Lumber prices increasing as production remains slow; more raises likely
CHAMPAIGN – If you calculated the price of installing a new deck last year but never got around to building it, you'd better update your figures.
Lumber prices have been climbing this year, and some lumberyard operators say an end isn't in sight yet.
"We aren't getting any feedback that prices are softening right now," said Bruce Hage, vice president of Hundman Lumber in Champaign.
Hage has told contractors he can't say how much lumber will cost for homes built in July.
"Our replacement cost for product moving out the door this week and last is already up," he said. "Professional builders are knowledgeable that prices are going up. ... It's just now beginning to impact the cost of construction."
But Andy Armstrong, president of Armstrong Lumber in Urbana, notes that lumber prices are coming off historic lows last year.
"Lumber prices have never been as affordable as they were in 2009. We will never see those prices again ... We're just coming back to where we should be, and we're not even there," he said.
Since Jan. 1, the price of lumber used in building typical homes has gone up about $1.03 per square foot, said Bill Peifer, co-founder of Signature Homes in Champaign. For a 2,200-square-foot house, that equates to a $2,266 price increase.
But Peifer said that increase isn't much compared with price increases associated with energy code requirements recently mandated by the federal government.
Those requirements – which call for better-insulated walls and basements – have raised the price of a new home by $4,000 to $5,000, Peifer said.
Other price components of new home construction are holding fairly steady, he said. And given recent history, lumber price increases aren't as bad as they might seem.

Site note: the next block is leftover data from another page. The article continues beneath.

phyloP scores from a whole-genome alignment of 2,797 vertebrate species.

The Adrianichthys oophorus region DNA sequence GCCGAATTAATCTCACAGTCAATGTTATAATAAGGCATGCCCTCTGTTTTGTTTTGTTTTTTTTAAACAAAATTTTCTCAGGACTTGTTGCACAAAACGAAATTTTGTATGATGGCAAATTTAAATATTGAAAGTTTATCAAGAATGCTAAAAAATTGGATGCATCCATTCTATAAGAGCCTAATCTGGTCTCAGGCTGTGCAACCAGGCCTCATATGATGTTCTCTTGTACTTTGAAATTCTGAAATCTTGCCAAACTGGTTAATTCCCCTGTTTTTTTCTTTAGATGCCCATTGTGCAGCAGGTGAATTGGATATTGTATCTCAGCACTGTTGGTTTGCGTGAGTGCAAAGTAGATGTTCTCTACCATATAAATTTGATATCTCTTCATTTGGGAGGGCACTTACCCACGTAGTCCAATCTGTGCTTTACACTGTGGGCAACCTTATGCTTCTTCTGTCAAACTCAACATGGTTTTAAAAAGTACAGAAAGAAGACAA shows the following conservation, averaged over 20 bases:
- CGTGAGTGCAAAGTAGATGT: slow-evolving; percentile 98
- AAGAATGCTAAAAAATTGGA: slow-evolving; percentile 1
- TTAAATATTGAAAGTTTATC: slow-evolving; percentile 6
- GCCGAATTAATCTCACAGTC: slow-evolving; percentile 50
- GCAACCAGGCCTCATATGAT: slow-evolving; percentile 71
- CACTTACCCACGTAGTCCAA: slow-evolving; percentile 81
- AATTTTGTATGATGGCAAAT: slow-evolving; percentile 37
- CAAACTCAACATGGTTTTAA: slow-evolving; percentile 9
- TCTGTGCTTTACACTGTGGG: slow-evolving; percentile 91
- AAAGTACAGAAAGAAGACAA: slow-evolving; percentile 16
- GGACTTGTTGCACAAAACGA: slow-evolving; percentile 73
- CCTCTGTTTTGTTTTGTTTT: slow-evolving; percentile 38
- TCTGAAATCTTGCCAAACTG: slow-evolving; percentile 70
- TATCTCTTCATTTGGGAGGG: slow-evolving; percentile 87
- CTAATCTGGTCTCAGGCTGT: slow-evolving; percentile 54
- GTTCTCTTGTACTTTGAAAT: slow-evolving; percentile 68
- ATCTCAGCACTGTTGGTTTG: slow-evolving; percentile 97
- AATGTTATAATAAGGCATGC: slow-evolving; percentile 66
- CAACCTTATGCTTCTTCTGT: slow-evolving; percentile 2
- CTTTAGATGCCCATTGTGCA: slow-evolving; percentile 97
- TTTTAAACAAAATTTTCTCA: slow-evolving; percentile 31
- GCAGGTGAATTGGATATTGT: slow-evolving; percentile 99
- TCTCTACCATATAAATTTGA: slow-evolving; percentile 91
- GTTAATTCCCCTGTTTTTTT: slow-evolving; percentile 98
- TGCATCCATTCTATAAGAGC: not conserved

"We're still paying less than we were three or four years ago for lumber," Peifer said. "That's one of the things that has helped new home prices stay in check."
Hage and Armstrong both say domestic demand for lumber isn't the major factor driving up prices.
In 2008 and 2009, several lumber mills closed or curtailed production as a result of the recession, Hage said.
"Production capacity was severely reduced in 2009 going into the winter, and the same thing happened at the retail level," he said. "Our inventories were driven down, and we tried to be as lean as possible."
Now with spring here, lumberyards are trying to fill inventories.
"Any uptick in demand has a huge effect," Hage said. "These mills just can't snap their fingers and have new logs coming off the mountain and new saws."
Hage predicts mills will keep production capacities low until they have assurance that demand will continue.
As Armstrong points out, lumber supplies are commodities.
"They fluctuate just like stocks. They go up and down," he said, although the recent increase has been "quicker" than most.
"It's usually more of a steady rise," he said.
But in addition to lumberyards building up spring inventories, China, South Korea, India and several "emerging-market" economies are buying up cheaper U.S. lumber, Armstrong said.
Lumber production is only at about 50 percent capacity, he said.
"Fewer mills are in production right now. That decreases supply, and that affects the price of the product. As production does increase, that will drive prices back down," Armstrong said.
"The highs don't last very long, and the lows don't last very long," he said.
Hage and Armstrong both said they're not seeing huge demand for lumber this spring.
"We would like to see more demand in this area, but we're thankful for every bit we get," Armstrong said, adding the commercial-builder market is still "very tight."
Hage said sales this year are "similar in volume to this time last year," but he senses things are heading the right direction.
"We're looking at what has been a pretty ugly bottom of the market," he said. "I'm optimistic about a slow, gradual improvement in our industry."
From a consumer standpoint, that would have a beneficial effect on prices.
"The slower and the steadier the demand for new housing construction and remodeling, the quicker we're going to return to some normalcy," Hage said. "But if the demand button is punched, the switch is flipped and there's quick demand ... the price goes up."
As for that deck project, Hage suggests homeowners go ahead with what they've planned.
"If it's an improvement you would deem as a need or necessity, just continue on," he said. "If you get into the game of guessing when and where prices will go, you're likely to lose the game."